Confirmed: flimsy free speech safeguards if marriage changed

Confirmation published in the media today that same-sex marriage laws would not provide safeguards for business owners who refuse to provide ­services to gay weddings unless they can prove a link to a religious body are concerning.

The whole way through this debate, the yes camp have said not to worry about freedom of speech because there will be protections but now we know that those protections would only exist if you go to church each week leaving no protection for conscientious objectors.

We’ve seen overseas that when the law has been changed to redefine marriage that there are consequences including effectively reversing the onus on anti-discrimination laws.

In the United States, there are now bakers and florists before the Supreme Court for daring to say no to providing business for gay weddings. In Australia, including in Tasmania, we’ve had a number of church leaders hauled before Anti-Discrimination Commissions for speaking about the biblical view on marriage.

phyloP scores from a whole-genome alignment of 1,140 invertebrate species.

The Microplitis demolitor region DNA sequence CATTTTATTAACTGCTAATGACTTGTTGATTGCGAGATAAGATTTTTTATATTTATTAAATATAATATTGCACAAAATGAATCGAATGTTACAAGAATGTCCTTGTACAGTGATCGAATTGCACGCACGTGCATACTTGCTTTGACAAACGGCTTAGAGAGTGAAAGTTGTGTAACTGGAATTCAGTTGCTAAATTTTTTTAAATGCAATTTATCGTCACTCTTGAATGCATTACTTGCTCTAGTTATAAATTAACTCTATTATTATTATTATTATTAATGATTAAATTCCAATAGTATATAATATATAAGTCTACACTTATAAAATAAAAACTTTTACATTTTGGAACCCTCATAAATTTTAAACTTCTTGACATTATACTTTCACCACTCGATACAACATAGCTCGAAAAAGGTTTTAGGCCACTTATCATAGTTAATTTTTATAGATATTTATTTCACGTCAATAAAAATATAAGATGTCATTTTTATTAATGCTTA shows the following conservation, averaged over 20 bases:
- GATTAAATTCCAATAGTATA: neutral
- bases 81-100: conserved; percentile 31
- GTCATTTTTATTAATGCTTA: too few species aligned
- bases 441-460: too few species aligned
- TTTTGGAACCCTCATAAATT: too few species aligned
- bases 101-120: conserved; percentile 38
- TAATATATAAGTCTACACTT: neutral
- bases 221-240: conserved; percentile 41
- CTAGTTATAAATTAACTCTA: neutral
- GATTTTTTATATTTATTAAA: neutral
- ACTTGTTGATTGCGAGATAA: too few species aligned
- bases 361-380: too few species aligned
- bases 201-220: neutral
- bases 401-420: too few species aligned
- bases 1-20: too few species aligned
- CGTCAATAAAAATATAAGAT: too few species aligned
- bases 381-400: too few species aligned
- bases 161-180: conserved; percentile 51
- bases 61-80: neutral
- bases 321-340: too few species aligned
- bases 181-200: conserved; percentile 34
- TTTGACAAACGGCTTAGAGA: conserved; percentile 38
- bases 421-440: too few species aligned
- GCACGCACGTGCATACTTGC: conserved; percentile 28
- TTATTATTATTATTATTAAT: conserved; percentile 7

In an Australian context, I have no doubt that if the law was changed we would see anti-discrimination laws, including state based laws, weaponised and used against those who support marriage as it currently stands.

Make no mistake, there are always consequences when laws are changed.

The only way to protect free speech is to vote no.

About Eric

Eric Abetz has been a Liberal Senator for Tasmania since 1994 and has served in a range of Leadership, Ministerial and Shadow Ministerial roles.

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